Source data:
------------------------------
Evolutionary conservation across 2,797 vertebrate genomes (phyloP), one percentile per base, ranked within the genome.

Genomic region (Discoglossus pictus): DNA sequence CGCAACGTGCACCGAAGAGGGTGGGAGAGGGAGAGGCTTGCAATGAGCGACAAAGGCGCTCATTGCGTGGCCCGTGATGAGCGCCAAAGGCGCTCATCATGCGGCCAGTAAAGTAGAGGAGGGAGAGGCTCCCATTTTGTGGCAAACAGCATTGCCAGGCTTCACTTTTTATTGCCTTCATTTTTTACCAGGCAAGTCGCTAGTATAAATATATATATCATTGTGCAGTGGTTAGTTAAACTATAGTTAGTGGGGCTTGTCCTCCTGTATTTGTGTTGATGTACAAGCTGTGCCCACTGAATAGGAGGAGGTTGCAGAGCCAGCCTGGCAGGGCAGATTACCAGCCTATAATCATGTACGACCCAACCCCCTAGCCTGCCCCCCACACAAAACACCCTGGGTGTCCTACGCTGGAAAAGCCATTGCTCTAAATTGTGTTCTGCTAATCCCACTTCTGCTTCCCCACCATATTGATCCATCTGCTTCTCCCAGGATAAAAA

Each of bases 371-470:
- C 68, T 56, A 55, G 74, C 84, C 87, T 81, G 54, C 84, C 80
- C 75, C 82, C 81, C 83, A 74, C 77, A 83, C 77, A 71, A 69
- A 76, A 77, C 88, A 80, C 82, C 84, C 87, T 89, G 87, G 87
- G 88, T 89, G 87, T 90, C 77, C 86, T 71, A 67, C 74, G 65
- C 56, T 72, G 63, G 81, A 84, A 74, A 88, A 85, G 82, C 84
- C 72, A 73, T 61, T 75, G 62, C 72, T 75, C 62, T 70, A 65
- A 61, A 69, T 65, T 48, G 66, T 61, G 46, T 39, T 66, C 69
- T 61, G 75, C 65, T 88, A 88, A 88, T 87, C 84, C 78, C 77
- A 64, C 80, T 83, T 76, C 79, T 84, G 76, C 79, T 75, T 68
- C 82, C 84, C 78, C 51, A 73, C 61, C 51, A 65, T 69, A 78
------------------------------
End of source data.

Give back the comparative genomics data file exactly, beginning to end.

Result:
Evolutionary conservation across 2,797 vertebrate genomes (phyloP), one percentile per base, ranked within the genome.

Genomic region (Discoglossus pictus): DNA sequence CGCAACGTGCACCGAAGAGGGTGGGAGAGGGAGAGGCTTGCAATGAGCGACAAAGGCGCTCATTGCGTGGCCCGTGATGAGCGCCAAAGGCGCTCATCATGCGGCCAGTAAAGTAGAGGAGGGAGAGGCTCCCATTTTGTGGCAAACAGCATTGCCAGGCTTCACTTTTTATTGCCTTCATTTTTTACCAGGCAAGTCGCTAGTATAAATATATATATCATTGTGCAGTGGTTAGTTAAACTATAGTTAGTGGGGCTTGTCCTCCTGTATTTGTGTTGATGTACAAGCTGTGCCCACTGAATAGGAGGAGGTTGCAGAGCCAGCCTGGCAGGGCAGATTACCAGCCTATAATCATGTACGACCCAACCCCCTAGCCTGCCCCCCACACAAAACACCCTGGGTGTCCTACGCTGGAAAAGCCATTGCTCTAAATTGTGTTCTGCTAATCCCACTTCTGCTTCCCCACCATATTGATCCATCTGCTTCTCCCAGGATAAAAA

Each of bases 371-470:
- C 68, T 56, A 55, G 74, C 84, C 87, T 81, G 54, C 84, C 80
- C 75, C 82, C 81, C 83, A 74, C 77, A 83, C 77, A 71, A 69
- A 76, A 77, C 88, A 80, C 82, C 84, C 87, T 89, G 87, G 87
- G 88, T 89, G 87, T 90, C 77, C 86, T 71, A 67, C 74, G 65
- C 56, T 72, G 63, G 81, A 84, A 74, A 88, A 85, G 82, C 84
- C 72, A 73, T 61, T 75, G 62, C 72, T 75, C 62, T 70, A 65
- A 61, A 69, T 65, T 48, G 66, T 61, G 46, T 39, T 66, C 69
- T 61, G 75, C 65, T 88, A 88, A 88, T 87, C 84, C 78, C 77
- A 64, C 80, T 83, T 76, C 79, T 84, G 76, C 79, T 75, T 68
- C 82, C 84, C 78, C 51, A 73, C 61, C 51, A 65, T 69, A 78